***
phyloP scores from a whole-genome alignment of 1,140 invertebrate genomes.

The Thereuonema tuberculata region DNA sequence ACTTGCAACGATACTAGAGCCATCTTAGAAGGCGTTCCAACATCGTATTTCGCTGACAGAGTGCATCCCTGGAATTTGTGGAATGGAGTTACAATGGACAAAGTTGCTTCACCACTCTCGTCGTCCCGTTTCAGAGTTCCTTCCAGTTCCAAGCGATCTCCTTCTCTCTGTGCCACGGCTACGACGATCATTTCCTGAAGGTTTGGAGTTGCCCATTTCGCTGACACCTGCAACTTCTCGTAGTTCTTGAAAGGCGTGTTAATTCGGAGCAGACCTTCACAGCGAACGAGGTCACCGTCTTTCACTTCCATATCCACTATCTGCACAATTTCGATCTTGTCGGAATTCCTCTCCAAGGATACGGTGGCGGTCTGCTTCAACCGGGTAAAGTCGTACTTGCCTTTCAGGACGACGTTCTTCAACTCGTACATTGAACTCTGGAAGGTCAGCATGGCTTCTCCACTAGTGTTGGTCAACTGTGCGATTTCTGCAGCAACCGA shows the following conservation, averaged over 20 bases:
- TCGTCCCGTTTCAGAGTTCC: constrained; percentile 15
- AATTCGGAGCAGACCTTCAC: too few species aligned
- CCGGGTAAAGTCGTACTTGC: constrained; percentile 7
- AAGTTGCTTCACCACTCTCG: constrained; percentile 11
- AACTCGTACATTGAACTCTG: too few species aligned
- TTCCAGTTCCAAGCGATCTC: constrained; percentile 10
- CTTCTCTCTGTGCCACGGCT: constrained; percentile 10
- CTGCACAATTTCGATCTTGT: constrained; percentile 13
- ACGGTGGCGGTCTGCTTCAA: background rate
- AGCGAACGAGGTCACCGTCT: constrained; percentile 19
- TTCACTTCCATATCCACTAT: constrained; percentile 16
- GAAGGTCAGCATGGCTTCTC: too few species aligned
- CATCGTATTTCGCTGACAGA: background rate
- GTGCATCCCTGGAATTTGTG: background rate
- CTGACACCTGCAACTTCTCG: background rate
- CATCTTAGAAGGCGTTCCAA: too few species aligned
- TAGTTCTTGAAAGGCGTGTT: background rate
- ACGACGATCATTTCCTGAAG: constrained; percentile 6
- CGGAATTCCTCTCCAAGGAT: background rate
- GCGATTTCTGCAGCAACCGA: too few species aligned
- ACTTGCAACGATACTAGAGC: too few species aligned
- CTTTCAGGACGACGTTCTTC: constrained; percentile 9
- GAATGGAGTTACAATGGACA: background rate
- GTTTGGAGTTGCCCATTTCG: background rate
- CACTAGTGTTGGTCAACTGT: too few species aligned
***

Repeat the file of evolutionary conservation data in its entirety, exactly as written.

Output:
phyloP scores from a whole-genome alignment of 1,140 invertebrate genomes.

The Thereuonema tuberculata region DNA sequence ACTTGCAACGATACTAGAGCCATCTTAGAAGGCGTTCCAACATCGTATTTCGCTGACAGAGTGCATCCCTGGAATTTGTGGAATGGAGTTACAATGGACAAAGTTGCTTCACCACTCTCGTCGTCCCGTTTCAGAGTTCCTTCCAGTTCCAAGCGATCTCCTTCTCTCTGTGCCACGGCTACGACGATCATTTCCTGAAGGTTTGGAGTTGCCCATTTCGCTGACACCTGCAACTTCTCGTAGTTCTTGAAAGGCGTGTTAATTCGGAGCAGACCTTCACAGCGAACGAGGTCACCGTCTTTCACTTCCATATCCACTATCTGCACAATTTCGATCTTGTCGGAATTCCTCTCCAAGGATACGGTGGCGGTCTGCTTCAACCGGGTAAAGTCGTACTTGCCTTTCAGGACGACGTTCTTCAACTCGTACATTGAACTCTGGAAGGTCAGCATGGCTTCTCCACTAGTGTTGGTCAACTGTGCGATTTCTGCAGCAACCGA shows the following conservation, averaged over 20 bases:
- TCGTCCCGTTTCAGAGTTCC: constrained; percentile 15
- AATTCGGAGCAGACCTTCAC: too few species aligned
- CCGGGTAAAGTCGTACTTGC: constrained; percentile 7
- AAGTTGCTTCACCACTCTCG: constrained; percentile 11
- AACTCGTACATTGAACTCTG: too few species aligned
- TTCCAGTTCCAAGCGATCTC: constrained; percentile 10
- CTTCTCTCTGTGCCACGGCT: constrained; percentile 10
- CTGCACAATTTCGATCTTGT: constrained; percentile 13
- ACGGTGGCGGTCTGCTTCAA: background rate
- AGCGAACGAGGTCACCGTCT: constrained; percentile 19
- TTCACTTCCATATCCACTAT: constrained; percentile 16
- GAAGGTCAGCATGGCTTCTC: too few species aligned
- CATCGTATTTCGCTGACAGA: background rate
- GTGCATCCCTGGAATTTGTG: background rate
- CTGACACCTGCAACTTCTCG: background rate
- CATCTTAGAAGGCGTTCCAA: too few species aligned
- TAGTTCTTGAAAGGCGTGTT: background rate
- ACGACGATCATTTCCTGAAG: constrained; percentile 6
- CGGAATTCCTCTCCAAGGAT: background rate
- GCGATTTCTGCAGCAACCGA: too few species aligned
- ACTTGCAACGATACTAGAGC: too few species aligned
- CTTTCAGGACGACGTTCTTC: constrained; percentile 9
- GAATGGAGTTACAATGGACA: background rate
- GTTTGGAGTTGCCCATTTCG: background rate
- CACTAGTGTTGGTCAACTGT: too few species aligned